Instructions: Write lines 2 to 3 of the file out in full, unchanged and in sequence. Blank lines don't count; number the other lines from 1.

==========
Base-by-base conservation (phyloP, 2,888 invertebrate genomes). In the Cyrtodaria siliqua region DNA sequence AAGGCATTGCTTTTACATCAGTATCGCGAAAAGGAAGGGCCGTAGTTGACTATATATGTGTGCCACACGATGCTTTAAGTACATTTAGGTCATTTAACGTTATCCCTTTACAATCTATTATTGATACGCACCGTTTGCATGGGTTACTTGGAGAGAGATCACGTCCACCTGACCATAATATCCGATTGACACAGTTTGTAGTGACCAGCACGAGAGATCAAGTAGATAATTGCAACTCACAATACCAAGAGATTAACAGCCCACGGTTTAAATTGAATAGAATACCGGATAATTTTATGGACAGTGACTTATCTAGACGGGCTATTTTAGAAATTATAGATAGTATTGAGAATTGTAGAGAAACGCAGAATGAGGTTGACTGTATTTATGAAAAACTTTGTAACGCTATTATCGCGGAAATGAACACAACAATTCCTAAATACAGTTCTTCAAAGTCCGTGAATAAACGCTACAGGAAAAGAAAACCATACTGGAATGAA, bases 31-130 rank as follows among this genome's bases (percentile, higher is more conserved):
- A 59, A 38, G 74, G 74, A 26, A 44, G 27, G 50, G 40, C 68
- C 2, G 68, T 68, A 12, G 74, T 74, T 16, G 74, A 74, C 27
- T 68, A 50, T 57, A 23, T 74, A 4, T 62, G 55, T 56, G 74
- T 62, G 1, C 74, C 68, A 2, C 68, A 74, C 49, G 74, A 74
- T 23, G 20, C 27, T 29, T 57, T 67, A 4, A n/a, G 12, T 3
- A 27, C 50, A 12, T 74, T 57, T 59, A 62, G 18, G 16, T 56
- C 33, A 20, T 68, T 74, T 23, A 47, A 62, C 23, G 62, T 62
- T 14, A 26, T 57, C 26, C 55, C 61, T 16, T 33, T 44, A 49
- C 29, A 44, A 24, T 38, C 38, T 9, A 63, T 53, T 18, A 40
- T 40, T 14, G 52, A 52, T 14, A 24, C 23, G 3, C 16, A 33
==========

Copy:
- A 59, A 38, G 74, G 74, A 26, A 44, G 27, G 50, G 40, C 68
- C 2, G 68, T 68, A 12, G 74, T 74, T 16, G 74, A 74, C 27